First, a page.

Installing Mono on SuSE Linux with Red Carpet
In this article I'll provide the step by step instructions for installing Mono on SuSE Linux Professional 9.1 using Red Carpet 2.2.3. After reading, you should have a clear idea of how to get through the installation, and hopefully avoid some of the snags I ran into. In the end, with this article, setting up Red Carpet will be as easy as using it to install Mono.
This article will not provide any explanation about Mono itself. It assumes that the reader knows what Mono is, otherwise, why would you be interested in completing the installation?
Step One - Obtaining Red Carpet Enterprise
Well the first thing to understand is that since Novell's purchase of Ximian, Red Carpet is no longer available as a separate download. As mentioned on the Mono Project download project, it is now available as the ZENWorks Suite 6.5.
Once you get to the ZENWorks download page from Novell, the file required is ZEN65_LinuxMgmt.iso. This provides management for Linux desktops and servers, but it is essentially Red Carpet Enterprise. Be forewarned, the only way to get the necessary installation RPMs are from a 474.2 MB iso image. In addition, according to the Novell web site, this is a 90-day evaluation license of Red Carpet.
I believe that Novell is well positioned to benefit from the growth of LInux and open source software. However, I question their restrictive licensing of a technology that is necessary to download and install what may become the predominant open source software development platform. I'm really not sure if this license will apply to Red Carpet, so I'll let you know in 88 days. In addition, why not break up the iso image into the individual components? Why should I have to download 474 MB when I only need 3 files that are less than 2 MB?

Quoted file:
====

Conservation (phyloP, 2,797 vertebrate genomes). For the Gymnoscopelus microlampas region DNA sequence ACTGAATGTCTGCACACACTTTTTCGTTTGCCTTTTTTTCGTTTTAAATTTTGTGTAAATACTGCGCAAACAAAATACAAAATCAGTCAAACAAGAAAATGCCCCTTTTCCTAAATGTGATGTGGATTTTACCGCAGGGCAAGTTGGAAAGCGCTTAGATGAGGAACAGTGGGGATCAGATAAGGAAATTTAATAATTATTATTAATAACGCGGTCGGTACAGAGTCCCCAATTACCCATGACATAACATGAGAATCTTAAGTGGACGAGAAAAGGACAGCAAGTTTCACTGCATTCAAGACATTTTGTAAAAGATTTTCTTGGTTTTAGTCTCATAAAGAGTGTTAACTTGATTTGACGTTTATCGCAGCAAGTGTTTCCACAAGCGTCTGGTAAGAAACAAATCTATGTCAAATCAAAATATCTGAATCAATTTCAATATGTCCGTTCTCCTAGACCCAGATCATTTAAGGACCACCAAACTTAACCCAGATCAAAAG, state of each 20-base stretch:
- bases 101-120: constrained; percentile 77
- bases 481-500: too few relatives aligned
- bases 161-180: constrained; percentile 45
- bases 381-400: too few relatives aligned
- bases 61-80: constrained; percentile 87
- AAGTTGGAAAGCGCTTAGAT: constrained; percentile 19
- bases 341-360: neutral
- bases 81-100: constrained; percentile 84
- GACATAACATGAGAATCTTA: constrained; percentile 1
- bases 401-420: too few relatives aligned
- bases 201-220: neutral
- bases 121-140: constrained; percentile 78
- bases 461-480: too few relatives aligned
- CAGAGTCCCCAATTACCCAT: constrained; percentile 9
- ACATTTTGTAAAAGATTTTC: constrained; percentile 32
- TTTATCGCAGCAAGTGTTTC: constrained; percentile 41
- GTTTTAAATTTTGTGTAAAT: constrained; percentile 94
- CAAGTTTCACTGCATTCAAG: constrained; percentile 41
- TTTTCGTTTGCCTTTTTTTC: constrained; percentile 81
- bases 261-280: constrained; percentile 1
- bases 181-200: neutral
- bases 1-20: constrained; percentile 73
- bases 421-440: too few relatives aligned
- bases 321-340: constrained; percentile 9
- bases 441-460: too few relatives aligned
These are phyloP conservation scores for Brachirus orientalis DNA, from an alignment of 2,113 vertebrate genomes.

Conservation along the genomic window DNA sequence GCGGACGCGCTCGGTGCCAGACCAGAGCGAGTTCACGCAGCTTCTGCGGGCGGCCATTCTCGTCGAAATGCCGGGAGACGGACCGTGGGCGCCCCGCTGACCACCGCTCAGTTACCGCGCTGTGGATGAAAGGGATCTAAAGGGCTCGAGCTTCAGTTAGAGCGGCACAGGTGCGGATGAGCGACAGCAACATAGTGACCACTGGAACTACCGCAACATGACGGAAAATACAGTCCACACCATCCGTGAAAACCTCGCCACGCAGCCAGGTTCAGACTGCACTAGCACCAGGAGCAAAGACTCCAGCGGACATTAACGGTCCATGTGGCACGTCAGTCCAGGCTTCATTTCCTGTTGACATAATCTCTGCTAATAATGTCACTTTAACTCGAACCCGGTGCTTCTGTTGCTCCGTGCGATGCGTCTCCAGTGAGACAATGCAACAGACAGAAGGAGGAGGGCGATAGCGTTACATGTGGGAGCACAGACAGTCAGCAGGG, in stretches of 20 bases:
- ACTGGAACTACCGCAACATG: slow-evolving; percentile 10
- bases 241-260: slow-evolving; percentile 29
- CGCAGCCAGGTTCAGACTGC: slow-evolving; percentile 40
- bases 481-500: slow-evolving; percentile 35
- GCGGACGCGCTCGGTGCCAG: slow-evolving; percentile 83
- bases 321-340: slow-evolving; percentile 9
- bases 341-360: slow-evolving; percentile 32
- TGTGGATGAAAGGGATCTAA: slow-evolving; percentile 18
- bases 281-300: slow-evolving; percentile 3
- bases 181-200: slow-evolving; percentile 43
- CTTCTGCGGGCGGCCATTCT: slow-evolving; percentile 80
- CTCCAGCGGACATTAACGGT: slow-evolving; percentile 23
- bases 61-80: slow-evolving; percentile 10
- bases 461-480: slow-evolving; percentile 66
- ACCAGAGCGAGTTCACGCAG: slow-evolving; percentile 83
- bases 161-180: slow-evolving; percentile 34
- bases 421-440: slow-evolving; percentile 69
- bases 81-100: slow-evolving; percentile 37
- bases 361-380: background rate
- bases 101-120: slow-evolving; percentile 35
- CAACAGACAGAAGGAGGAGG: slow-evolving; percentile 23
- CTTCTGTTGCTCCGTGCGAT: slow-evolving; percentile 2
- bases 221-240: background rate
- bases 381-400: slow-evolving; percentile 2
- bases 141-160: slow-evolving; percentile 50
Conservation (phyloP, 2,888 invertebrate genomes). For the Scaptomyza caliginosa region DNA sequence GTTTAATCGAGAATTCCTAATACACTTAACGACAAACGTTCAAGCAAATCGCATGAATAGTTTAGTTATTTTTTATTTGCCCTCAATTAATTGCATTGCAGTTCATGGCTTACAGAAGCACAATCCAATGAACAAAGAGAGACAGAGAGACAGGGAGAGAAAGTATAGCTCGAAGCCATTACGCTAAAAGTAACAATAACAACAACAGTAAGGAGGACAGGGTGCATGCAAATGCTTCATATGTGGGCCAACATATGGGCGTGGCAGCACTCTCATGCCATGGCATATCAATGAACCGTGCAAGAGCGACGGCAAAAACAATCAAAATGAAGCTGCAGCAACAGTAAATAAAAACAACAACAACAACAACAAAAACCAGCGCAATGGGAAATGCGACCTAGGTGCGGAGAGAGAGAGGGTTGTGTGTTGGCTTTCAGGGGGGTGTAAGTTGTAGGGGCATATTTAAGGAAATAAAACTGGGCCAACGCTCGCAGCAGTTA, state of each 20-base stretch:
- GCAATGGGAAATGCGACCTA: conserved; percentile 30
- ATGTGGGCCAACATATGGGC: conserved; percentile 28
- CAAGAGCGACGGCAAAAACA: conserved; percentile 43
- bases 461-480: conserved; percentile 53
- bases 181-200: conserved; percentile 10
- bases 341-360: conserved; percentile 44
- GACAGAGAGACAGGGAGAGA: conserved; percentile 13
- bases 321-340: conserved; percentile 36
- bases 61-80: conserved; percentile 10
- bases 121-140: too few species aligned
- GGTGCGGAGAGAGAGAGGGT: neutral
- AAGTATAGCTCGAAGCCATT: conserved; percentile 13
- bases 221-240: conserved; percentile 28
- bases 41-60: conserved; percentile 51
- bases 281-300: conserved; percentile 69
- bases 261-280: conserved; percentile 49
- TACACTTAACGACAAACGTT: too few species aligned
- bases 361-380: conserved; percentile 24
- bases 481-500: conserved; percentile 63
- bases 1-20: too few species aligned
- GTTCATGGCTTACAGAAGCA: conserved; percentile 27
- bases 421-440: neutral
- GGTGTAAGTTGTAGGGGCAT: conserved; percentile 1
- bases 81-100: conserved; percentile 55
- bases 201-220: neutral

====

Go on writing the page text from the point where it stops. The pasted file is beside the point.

Step Two - Installing Red Carpet Enterprise
Once you have downloaded the iso image and have burned it onto a CD, then mount the CD and look for the redcarpet2 directory. For SuSE Linux Professional 9.1, the RPMs necessary were found in the suse-91-i586 subdirectory. The critical files are:
This is the Red Carpet Daemon. It is absolutely necessary for getting Red Carpet to work correctly as I'll explain later.
This package contains the graphical user interface for Red Carpet.
This package contains the command graphical user interface for Red Carpet.
Install these packages and we are almost done. First, the GUI application should appear in the KMenu in the System -> Configuration folder as Red Carpet. You can further verify the successful installation by using YaST. Check in the Install and Remove Software -> Package Groups -> System Environment where you will find the newly installed software in the the Applications and Deamons groups.
With the software installed, the next step requires starting the Red Carpet Deamon. To start the deamon from the graphical user interface, you need to return to YaST. Select System -> Runlevel Editor, and then click on the rcd service. Click on the Enable button and the service should change status and show Enabled is now equal to Yes.